Monday, February 9, 2009

Right of reply by Dr. Jeff Ramsay, Coordinator BGCIS – “DISS Power of Arrest defined by Law”

source: Republic of Botswana (9/2/09): TAUTONA TIMES no 2 of 2009
The Weekly Electronic Press Circular of the Office of the President "Democracy, Development, Dignity and Discipline"


C1) 9/2/09: Right of reply by Dr. Jeff Ramsay, Coordinator BGCIS – “DISS Power of Arrest defined by Law”

In an article entitled “Has DIS started abductions” the Mmegi newspaper misleadingly reported that “The Government spokesman Dr. Jeff Ramsay recently said DISS [i.e. Directorate of Intelligence and Security] agents are not supposed to identify themselves when they arrest suspects because they are on clandestine missions”.

As I have not spoken to Mmegi about the issue I can only assume that that above attribution is a loose interpretation of a response I gave during a radio interview, where did acknowledge the obvious fact that DISS officers would at times operate undercover, but where I was also unwilling to discuss an alleged detention incident for which I had no knowledge.

What I also observed over the radio, and take this opportunity to here reiterate in greater detail, is that the DISS, like all organs of Government, functions within a legal framework. In this respect its operations are clearly defined and regulated by provisions of the Intelligence and Security Act of 2007.

The powers of arrest by DISS personnel without a warrant are specified in Section 21 of the Act, while Section 22 sets out the conditions under which the Director General DISS must apply for a warrant from a senior magistrate or a judge of the High Court.

Section 21, among other things, states that: “An officer or support staff authorized in that behalf by the Director General may, without warrant, arrest a person if he or she reasonably suspects that person has committed or is about to commit an offence referred to in this Act”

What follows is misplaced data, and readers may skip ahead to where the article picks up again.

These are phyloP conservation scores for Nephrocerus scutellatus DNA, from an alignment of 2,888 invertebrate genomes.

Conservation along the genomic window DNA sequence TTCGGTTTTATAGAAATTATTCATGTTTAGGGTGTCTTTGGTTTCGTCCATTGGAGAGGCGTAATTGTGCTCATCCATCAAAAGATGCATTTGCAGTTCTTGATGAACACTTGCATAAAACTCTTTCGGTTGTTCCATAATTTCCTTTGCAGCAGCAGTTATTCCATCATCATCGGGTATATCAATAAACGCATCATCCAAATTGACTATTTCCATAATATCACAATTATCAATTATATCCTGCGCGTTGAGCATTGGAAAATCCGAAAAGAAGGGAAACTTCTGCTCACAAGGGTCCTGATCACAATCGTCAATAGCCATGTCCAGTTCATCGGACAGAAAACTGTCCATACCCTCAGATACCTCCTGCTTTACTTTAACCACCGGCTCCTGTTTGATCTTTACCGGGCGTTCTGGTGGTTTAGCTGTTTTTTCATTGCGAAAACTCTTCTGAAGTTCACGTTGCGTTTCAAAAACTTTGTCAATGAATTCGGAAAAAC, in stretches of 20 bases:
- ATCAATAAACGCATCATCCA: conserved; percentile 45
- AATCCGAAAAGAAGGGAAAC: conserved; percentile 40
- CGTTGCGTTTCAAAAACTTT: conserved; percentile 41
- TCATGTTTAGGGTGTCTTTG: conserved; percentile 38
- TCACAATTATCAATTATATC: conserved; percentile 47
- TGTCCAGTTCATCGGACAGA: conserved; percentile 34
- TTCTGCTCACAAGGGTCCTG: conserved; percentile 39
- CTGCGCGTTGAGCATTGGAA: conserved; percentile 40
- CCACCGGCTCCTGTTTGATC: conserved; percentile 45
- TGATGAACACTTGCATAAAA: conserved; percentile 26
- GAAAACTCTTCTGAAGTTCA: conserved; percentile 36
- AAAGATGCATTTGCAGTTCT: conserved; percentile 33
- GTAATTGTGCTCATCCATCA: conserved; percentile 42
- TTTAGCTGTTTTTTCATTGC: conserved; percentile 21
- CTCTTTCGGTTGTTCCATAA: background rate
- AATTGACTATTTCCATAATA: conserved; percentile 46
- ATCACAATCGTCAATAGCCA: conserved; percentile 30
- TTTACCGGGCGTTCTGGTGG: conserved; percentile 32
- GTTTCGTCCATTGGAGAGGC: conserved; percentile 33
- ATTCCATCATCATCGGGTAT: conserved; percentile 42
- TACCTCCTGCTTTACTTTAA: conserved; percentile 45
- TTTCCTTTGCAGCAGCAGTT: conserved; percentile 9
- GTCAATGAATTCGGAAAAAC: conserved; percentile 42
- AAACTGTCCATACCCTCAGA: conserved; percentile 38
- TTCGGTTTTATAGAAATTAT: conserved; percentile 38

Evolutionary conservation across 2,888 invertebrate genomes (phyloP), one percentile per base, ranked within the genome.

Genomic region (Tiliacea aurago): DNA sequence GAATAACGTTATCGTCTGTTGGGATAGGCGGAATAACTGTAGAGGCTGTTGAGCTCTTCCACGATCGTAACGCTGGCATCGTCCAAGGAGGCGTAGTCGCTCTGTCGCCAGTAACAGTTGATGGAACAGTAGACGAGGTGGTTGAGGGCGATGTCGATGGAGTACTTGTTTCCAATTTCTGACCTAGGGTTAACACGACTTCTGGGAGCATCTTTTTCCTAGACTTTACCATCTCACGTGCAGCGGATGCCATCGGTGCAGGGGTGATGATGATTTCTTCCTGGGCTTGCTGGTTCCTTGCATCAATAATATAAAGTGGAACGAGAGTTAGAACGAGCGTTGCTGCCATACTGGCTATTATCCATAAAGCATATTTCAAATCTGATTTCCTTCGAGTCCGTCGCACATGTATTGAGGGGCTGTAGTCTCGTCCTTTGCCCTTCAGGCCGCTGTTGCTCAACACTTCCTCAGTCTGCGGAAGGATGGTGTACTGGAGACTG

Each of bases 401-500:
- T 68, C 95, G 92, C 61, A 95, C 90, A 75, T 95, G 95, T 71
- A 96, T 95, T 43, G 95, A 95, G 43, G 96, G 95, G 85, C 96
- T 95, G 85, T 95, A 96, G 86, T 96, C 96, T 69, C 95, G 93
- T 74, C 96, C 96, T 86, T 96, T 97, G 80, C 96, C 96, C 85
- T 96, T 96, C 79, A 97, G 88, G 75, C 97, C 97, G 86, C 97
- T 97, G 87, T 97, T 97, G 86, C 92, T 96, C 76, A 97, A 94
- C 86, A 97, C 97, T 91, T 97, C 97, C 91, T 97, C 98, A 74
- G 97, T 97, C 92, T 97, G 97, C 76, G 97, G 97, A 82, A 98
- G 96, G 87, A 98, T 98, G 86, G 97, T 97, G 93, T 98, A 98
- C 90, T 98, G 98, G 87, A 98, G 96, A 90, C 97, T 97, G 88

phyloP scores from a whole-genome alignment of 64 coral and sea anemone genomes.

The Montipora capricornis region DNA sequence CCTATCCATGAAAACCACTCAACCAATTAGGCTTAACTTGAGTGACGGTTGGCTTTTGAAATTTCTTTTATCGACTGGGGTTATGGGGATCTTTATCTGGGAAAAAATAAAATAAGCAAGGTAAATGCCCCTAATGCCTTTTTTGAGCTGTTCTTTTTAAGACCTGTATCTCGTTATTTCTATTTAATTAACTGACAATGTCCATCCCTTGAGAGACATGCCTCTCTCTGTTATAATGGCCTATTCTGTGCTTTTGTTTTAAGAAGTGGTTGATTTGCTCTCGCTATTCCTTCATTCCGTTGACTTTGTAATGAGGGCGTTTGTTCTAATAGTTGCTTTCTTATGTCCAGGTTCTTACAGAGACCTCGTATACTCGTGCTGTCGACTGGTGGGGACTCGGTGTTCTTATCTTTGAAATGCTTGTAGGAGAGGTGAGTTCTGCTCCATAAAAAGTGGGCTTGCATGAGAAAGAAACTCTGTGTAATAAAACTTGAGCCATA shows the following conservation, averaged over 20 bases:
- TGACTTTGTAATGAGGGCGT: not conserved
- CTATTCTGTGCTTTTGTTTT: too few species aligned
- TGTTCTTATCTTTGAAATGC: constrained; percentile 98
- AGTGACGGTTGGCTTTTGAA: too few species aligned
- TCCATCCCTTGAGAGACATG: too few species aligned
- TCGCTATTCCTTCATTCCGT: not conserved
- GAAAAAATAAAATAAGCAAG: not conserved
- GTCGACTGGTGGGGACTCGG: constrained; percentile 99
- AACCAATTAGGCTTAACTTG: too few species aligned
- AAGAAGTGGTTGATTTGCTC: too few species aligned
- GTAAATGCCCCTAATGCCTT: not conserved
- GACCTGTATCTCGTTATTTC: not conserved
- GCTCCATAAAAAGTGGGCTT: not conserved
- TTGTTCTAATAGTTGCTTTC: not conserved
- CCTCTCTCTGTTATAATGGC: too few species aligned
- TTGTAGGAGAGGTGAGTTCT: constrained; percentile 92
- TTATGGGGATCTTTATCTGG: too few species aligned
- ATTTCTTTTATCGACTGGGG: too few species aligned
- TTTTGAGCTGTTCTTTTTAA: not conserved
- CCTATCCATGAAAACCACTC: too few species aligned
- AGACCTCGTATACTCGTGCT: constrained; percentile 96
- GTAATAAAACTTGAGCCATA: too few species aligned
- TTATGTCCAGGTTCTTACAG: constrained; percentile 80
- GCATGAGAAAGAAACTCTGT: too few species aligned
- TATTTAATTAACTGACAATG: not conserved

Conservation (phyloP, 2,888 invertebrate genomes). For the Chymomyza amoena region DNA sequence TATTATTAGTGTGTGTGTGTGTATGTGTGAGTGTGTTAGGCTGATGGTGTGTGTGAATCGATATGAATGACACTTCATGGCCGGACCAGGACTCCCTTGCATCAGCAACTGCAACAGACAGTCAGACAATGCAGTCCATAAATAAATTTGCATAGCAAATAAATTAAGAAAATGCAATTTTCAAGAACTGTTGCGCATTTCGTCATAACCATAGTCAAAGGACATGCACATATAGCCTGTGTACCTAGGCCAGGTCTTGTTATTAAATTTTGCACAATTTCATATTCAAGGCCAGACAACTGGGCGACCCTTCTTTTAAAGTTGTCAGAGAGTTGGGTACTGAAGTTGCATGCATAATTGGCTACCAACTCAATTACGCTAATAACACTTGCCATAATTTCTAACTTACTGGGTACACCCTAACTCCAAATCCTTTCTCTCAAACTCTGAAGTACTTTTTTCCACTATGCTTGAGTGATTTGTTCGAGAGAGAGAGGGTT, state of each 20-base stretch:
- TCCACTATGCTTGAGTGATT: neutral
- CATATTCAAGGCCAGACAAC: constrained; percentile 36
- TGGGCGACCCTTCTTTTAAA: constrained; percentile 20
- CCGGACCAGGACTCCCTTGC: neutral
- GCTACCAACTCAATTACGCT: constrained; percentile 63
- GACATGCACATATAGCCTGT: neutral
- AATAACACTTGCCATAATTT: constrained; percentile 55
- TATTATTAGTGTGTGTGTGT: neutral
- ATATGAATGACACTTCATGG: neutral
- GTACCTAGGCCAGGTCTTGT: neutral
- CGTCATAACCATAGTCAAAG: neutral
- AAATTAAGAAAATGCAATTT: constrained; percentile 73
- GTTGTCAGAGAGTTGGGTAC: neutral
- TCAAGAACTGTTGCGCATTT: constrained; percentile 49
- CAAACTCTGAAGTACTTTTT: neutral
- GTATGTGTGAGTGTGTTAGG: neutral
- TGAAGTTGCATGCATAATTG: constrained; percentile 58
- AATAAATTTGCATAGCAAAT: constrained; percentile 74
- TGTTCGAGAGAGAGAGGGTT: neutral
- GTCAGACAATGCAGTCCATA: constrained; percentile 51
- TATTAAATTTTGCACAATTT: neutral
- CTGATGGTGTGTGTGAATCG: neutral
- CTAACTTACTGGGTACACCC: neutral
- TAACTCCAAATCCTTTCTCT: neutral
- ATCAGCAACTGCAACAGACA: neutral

Section 21 (3)(b) further states that a officer may “for the purpose of effecting an arrest, enter and search any premises or place if he or she has reason to believe that there is in the premises or place a person who is to be arrested.”

Section 21 (4) goes further to mandate that: “An officer or support staff shall not enter any premises or place under subsection (3) unless the officer or support staff has first stated that he or she is an officer or support staff and the purpose for which he or she seeks entry and produced his or her identity card to any person requesting production.”

Section 21 (8) further specifies that: “That an officer or support staff shall, as soon as reasonably practicable, take a person arrested under this section to as police station to be dealt with in accordance with the provisions of the Criminal Procedures and Evidence Act.”

With respect to conduct of DISS officers and support staff Section 16 (1) of the Act is also explicit in stating that: “An officer or support staff shall not – (a) engage in the activities of any political party or act as an agent of such party; or (b) in the performance of his or her functions or the exercise of his or her powers under this act – (i) subject any person to torture or to any other cruel, inhuman or degrading treatment; or 9ii0 enter or search any private premises except with a warrant issued pursuant to section 22.”

Section 16 (2) goes on to unequivocally state that: “An officer or support staff who contravenes the provisions of sub-section (1) shall be guilty of an offence.”

From the above excerpts of the Act, it should be clear that the powers of arrest by DISS personnel are clearly defined by law, which further forbids the sort of abuses that have been recently alleged in the pages of the Mmegi newspaper and elsewhere.

2 comments:

Rosie Deus-von Homeyer said...

Well...JEFF RAMSAY finds legal statutes soooooooooooooooooooo
boring!
Nevertheless he ought to know:

NEMO EST SUPRA LEGIS

Rosie Deus-von Homeyer said...

The more I read,hear and learn about Botswana,the more and more I get disappointed.

After watching CNN'S "African Voices",I was very entusiastic about Botswana and EVEN wanted to visit soon.

Regrettably I am now of the opinion some persons in Botswana want to govern it like their EXTENDED family.